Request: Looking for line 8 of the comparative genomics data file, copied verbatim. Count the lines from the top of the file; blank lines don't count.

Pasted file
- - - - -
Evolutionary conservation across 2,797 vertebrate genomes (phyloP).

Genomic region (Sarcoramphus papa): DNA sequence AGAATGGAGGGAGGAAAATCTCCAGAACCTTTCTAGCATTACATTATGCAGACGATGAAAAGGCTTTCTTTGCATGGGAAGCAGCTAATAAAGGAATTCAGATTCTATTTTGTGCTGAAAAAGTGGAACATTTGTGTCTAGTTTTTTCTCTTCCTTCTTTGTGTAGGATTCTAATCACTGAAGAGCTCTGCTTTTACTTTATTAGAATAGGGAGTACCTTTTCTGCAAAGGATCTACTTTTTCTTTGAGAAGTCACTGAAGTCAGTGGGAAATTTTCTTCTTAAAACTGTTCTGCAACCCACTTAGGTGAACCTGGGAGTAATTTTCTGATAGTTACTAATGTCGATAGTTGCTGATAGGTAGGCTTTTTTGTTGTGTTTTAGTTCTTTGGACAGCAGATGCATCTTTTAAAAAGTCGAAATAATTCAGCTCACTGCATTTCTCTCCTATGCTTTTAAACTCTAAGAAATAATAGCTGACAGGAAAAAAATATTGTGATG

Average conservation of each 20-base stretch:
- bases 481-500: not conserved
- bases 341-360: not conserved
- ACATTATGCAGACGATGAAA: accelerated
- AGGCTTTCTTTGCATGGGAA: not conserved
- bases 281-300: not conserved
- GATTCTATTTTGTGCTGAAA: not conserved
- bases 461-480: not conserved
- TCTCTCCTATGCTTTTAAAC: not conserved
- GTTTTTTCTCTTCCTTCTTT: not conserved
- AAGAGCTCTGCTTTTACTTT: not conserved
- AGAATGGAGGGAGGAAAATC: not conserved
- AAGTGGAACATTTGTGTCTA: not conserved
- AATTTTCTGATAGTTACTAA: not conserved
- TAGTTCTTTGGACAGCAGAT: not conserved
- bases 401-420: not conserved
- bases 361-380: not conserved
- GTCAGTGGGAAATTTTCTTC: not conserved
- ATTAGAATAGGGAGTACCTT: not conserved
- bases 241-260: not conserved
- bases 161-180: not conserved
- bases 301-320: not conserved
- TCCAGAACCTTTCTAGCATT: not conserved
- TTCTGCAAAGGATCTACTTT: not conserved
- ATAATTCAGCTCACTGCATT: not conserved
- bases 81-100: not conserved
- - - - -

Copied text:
- bases 281-300: not conserved